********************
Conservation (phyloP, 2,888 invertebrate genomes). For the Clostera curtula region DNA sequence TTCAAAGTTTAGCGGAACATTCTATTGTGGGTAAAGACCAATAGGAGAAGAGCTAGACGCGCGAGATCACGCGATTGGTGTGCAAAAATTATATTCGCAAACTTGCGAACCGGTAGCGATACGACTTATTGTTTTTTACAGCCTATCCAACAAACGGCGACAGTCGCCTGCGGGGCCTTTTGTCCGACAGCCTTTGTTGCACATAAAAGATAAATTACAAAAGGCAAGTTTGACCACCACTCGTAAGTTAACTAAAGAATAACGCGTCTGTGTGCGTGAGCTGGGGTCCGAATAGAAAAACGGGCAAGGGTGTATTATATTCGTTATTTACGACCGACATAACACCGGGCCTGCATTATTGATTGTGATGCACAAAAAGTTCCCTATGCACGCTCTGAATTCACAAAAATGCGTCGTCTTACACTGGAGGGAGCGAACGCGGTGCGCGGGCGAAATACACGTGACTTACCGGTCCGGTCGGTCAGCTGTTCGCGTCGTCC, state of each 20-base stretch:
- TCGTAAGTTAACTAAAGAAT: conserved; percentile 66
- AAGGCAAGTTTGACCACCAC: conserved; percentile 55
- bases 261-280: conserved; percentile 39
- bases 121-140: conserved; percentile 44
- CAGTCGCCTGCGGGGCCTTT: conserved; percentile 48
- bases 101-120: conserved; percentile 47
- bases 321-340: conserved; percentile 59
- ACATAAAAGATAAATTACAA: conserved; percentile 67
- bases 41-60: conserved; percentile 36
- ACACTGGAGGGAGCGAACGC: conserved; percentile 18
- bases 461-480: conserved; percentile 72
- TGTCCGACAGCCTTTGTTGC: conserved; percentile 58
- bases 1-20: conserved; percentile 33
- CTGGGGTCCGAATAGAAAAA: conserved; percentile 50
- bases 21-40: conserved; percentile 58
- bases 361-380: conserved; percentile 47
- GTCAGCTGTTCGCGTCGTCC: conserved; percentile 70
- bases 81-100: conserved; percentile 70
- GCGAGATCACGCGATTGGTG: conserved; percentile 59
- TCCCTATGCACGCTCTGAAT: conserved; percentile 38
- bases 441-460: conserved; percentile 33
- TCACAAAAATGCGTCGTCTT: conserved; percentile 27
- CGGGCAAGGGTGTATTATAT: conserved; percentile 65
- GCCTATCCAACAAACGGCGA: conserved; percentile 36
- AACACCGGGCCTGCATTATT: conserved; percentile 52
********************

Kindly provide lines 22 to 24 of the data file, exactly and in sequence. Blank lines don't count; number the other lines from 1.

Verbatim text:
- bases 441-460: conserved; percentile 33
- TCACAAAAATGCGTCGTCTT: conserved; percentile 27
- CGGGCAAGGGTGTATTATAT: conserved; percentile 65